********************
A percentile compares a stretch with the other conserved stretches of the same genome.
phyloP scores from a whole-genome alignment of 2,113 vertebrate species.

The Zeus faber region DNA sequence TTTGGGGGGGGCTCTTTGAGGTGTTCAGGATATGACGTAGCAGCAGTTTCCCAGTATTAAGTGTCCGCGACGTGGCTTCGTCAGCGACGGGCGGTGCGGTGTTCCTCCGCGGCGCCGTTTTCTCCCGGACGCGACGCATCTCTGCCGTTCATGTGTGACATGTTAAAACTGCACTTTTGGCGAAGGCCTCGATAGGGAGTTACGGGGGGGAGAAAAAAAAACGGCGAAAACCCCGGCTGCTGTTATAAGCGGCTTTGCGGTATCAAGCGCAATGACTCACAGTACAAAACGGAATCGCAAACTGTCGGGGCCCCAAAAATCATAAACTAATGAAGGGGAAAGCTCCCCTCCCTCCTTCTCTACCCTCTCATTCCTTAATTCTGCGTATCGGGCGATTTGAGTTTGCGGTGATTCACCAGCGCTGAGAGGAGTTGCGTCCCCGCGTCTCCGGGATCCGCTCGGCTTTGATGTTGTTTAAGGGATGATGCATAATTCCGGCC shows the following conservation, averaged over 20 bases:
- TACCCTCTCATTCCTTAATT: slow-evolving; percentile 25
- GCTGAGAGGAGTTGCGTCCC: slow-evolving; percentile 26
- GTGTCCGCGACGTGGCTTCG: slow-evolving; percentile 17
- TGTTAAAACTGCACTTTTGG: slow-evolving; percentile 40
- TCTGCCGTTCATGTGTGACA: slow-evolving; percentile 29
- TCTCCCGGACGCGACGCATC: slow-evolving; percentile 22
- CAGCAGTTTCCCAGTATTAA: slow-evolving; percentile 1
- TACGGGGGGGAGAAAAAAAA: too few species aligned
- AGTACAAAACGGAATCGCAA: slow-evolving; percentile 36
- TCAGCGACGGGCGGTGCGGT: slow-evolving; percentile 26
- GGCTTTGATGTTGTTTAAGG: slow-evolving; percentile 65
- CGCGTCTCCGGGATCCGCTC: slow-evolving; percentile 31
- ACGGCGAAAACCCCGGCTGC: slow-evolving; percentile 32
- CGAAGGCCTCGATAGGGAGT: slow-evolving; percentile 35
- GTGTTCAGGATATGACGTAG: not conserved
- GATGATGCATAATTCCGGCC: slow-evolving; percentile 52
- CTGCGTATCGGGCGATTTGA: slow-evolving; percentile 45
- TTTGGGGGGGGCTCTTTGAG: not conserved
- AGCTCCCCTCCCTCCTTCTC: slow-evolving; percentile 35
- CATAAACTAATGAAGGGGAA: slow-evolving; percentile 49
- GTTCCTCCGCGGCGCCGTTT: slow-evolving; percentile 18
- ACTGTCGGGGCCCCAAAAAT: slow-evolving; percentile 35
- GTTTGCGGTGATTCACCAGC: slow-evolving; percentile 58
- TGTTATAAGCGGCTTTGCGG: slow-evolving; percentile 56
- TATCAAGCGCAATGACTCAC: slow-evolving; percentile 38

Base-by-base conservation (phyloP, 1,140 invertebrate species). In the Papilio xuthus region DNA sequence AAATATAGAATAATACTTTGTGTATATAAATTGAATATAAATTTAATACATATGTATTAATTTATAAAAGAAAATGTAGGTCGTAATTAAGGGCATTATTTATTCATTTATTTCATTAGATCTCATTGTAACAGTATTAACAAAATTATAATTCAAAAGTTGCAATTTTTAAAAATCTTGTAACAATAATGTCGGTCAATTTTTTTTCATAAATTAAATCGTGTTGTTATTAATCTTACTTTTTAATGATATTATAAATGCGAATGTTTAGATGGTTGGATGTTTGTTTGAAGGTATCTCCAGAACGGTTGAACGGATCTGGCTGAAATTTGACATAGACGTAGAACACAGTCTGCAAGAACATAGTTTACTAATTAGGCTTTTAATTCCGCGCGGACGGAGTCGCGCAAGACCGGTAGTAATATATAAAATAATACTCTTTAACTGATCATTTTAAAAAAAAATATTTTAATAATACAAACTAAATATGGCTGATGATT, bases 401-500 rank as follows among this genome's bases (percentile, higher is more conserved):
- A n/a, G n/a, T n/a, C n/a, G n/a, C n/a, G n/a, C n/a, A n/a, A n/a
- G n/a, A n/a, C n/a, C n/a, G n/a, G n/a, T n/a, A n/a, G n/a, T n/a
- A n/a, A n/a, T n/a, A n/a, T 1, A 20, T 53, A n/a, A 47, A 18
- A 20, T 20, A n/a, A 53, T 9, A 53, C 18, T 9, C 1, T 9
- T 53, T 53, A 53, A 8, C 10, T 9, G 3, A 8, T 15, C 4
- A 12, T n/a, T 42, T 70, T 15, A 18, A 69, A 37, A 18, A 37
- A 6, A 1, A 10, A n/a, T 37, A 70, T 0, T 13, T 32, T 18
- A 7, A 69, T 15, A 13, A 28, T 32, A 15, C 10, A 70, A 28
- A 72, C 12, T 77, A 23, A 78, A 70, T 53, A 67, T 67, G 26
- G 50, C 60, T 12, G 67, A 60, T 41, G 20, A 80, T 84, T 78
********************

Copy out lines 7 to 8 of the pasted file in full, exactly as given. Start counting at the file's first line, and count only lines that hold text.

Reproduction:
- TGTTAAAACTGCACTTTTGG: slow-evolving; percentile 40
- TCTGCCGTTCATGTGTGACA: slow-evolving; percentile 29